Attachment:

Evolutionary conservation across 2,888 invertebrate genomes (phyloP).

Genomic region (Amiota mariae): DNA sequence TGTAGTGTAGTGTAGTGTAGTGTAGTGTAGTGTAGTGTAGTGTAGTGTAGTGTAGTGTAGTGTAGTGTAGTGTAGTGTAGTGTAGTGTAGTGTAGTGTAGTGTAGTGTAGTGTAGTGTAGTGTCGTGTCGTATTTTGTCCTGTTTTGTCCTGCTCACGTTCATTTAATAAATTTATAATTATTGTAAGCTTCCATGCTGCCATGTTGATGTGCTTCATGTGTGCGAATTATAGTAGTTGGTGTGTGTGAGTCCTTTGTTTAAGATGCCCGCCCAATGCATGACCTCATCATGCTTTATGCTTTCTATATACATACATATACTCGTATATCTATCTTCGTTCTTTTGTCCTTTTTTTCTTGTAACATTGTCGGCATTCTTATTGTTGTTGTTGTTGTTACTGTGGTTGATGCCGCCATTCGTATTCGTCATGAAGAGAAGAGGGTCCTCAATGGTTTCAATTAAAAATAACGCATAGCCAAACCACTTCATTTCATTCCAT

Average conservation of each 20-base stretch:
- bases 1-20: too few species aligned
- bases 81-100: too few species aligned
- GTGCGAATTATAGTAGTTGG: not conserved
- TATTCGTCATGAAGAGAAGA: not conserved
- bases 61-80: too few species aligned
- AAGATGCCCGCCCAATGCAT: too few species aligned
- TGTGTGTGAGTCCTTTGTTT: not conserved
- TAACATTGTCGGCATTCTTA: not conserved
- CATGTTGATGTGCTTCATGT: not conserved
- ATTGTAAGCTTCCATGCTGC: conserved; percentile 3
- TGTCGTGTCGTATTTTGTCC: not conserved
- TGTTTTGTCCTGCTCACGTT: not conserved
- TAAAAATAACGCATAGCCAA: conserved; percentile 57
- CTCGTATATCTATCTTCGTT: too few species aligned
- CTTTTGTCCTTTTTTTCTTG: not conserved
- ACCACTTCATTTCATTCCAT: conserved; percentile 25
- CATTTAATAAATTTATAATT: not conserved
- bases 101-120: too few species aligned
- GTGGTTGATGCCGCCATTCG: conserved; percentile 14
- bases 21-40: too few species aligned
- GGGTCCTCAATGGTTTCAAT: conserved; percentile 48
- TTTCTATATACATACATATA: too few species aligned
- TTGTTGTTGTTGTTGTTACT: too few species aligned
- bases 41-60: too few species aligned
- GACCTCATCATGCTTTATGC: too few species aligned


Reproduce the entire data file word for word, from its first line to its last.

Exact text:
Evolutionary conservation across 2,888 invertebrate genomes (phyloP).

Genomic region (Amiota mariae): DNA sequence TGTAGTGTAGTGTAGTGTAGTGTAGTGTAGTGTAGTGTAGTGTAGTGTAGTGTAGTGTAGTGTAGTGTAGTGTAGTGTAGTGTAGTGTAGTGTAGTGTAGTGTAGTGTAGTGTAGTGTAGTGTCGTGTCGTATTTTGTCCTGTTTTGTCCTGCTCACGTTCATTTAATAAATTTATAATTATTGTAAGCTTCCATGCTGCCATGTTGATGTGCTTCATGTGTGCGAATTATAGTAGTTGGTGTGTGTGAGTCCTTTGTTTAAGATGCCCGCCCAATGCATGACCTCATCATGCTTTATGCTTTCTATATACATACATATACTCGTATATCTATCTTCGTTCTTTTGTCCTTTTTTTCTTGTAACATTGTCGGCATTCTTATTGTTGTTGTTGTTGTTACTGTGGTTGATGCCGCCATTCGTATTCGTCATGAAGAGAAGAGGGTCCTCAATGGTTTCAATTAAAAATAACGCATAGCCAAACCACTTCATTTCATTCCAT

Average conservation of each 20-base stretch:
- bases 1-20: too few species aligned
- bases 81-100: too few species aligned
- GTGCGAATTATAGTAGTTGG: not conserved
- TATTCGTCATGAAGAGAAGA: not conserved
- bases 61-80: too few species aligned
- AAGATGCCCGCCCAATGCAT: too few species aligned
- TGTGTGTGAGTCCTTTGTTT: not conserved
- TAACATTGTCGGCATTCTTA: not conserved
- CATGTTGATGTGCTTCATGT: not conserved
- ATTGTAAGCTTCCATGCTGC: conserved; percentile 3
- TGTCGTGTCGTATTTTGTCC: not conserved
- TGTTTTGTCCTGCTCACGTT: not conserved
- TAAAAATAACGCATAGCCAA: conserved; percentile 57
- CTCGTATATCTATCTTCGTT: too few species aligned
- CTTTTGTCCTTTTTTTCTTG: not conserved
- ACCACTTCATTTCATTCCAT: conserved; percentile 25
- CATTTAATAAATTTATAATT: not conserved
- bases 101-120: too few species aligned
- GTGGTTGATGCCGCCATTCG: conserved; percentile 14
- bases 21-40: too few species aligned
- GGGTCCTCAATGGTTTCAAT: conserved; percentile 48
- TTTCTATATACATACATATA: too few species aligned
- TTGTTGTTGTTGTTGTTACT: too few species aligned
- bases 41-60: too few species aligned
- GACCTCATCATGCTTTATGC: too few species aligned